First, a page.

On August 13, 2013, while disposing off a bunch of petitions[i] regarding the controversial 330 MW Srinagar Hydropower Project on AlaknandaRiver in Uttarakhand, the Supreme Court bench of Justice K S Radhakrishnan and Dipak Misra have given some welcome directions on the Uttarakhand hydropower projects.
Perusal of the full judgment[ii] shows that the decision is disappointing on the Srinagar project issue, since the court has directed that the project be completed and disposed off all objections to that, while asking for implementation of the Environment Managemnet Plan and conditions etc. However, there are several contradictions in this regard that seems to have escaped the attention of the court, and a review petition on that part could be field by the petitioners. Importantly, Prof Bharat Jhunjhunwala, who argued the case in person, should be thanked for the role he played in this case.
Courts’s concerns on Uttarakhand Hydro Projects However, the most pertinent and interesting part of the order starts at the bottom on p 62 with the title “Court’s concerns” and goes on till the end of the order on p 72.
In these pages, the order notes that AHEC (Alernate Hydro Energy Centre at IIT Rurkee) has not done the cumulative impact assessment it was asked to do. This is very important to note. The order says, (para 46), “We have gone through the Reports and, prima facie, we are of the view that the AHEC Report has not made any in-depth study on the cumulative impact of all project components like construction of dam, tunnels, blasting, power-house, Muck disposal, mining, deforestation etc. by the various projects in question and its consequences on Alaknanda as well as Bhagirathi river basins so also on Ganga which is a pristine river.” After this clear statement from the Highest Court, no one should rely on this report now on.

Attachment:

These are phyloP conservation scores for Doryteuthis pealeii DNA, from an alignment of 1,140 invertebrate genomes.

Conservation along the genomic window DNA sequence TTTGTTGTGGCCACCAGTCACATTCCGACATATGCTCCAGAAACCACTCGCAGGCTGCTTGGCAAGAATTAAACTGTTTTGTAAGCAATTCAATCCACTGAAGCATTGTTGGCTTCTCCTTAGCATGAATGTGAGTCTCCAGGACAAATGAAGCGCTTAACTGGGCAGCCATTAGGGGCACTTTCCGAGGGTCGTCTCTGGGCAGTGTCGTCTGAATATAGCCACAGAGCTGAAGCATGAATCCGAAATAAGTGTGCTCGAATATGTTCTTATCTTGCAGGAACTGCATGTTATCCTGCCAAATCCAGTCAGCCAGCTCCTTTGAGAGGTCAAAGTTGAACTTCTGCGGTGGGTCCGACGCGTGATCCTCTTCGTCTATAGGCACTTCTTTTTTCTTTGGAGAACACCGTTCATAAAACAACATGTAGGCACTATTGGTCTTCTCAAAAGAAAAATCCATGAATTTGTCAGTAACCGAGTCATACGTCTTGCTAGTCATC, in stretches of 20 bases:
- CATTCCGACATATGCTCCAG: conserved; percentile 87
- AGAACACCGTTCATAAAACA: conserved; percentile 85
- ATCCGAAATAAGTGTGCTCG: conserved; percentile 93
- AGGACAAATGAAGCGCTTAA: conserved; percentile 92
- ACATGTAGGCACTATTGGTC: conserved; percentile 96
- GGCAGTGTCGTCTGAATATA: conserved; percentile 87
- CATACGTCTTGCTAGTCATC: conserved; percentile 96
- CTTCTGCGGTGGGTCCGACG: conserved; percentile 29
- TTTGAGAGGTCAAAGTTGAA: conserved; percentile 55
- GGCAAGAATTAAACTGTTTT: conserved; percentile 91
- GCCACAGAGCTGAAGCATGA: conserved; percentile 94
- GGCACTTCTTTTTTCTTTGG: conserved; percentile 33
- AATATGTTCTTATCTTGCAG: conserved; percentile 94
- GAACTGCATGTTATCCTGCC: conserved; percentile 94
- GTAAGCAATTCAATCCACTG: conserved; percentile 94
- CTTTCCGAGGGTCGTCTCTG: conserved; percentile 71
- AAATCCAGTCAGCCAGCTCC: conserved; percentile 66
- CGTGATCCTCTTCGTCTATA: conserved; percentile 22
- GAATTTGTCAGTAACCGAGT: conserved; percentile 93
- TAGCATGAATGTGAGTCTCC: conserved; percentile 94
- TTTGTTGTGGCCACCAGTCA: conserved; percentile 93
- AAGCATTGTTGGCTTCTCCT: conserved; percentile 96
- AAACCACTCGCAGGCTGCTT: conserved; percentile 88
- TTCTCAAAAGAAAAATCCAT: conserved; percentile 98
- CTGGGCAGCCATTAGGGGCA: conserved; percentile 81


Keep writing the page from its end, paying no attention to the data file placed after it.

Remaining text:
We are glad that this statement of Supreme Court supports what SANDRP has been saying for years[iii].
This part the order also refers to the BK Chaturvedi Committee (appointed by the National Ganga River Basin Authority in June 2012) report submitted in April 2013 to emphasise that, “The River Ganga has over a period of years suffered environmental degradation due to various factors.” The court should have directed that the MoEF should make the report of the BK Chaturvedi committee report public since the MoEF has not yet done that. The committee itself stands discredited[iv] since none of the independent members of the committee accepted the report.
The operative part of the order says:
“(1) We direct the MoEF as well as State of Uttarakhand not to grant any further environmental clearance or forest clearance for any hydroelectric power project in the State of Uttarakhand, until further orders.”
This means that environment or forest clearance to any hydropower projects of any size in Uttarakhand cannot be given either by MoEF or by the Government of Uttarakhand till further orders.
“(2) MoEF is directed to constitute an Expert Body consisting of representatives of the State Government, WII, Central Electricity Authority, Central Water Commission and other expert bodies to make a detailed study as to whether Hydroelectric Power Projects existing and under construction have contributed to the environmental degradation, if so, to what extent and also whether it has contributed to the present tragedy occurred at Uttarakhand in the month of June 2013.”
This direction has two parts: A. assessment of cumulative impacts of existing and under construction hydropower projects[v] to the environment degradation in Uttarakhand and B. Whether the projects have contributed to the Uttarakhand flood disaster, if so to what extent.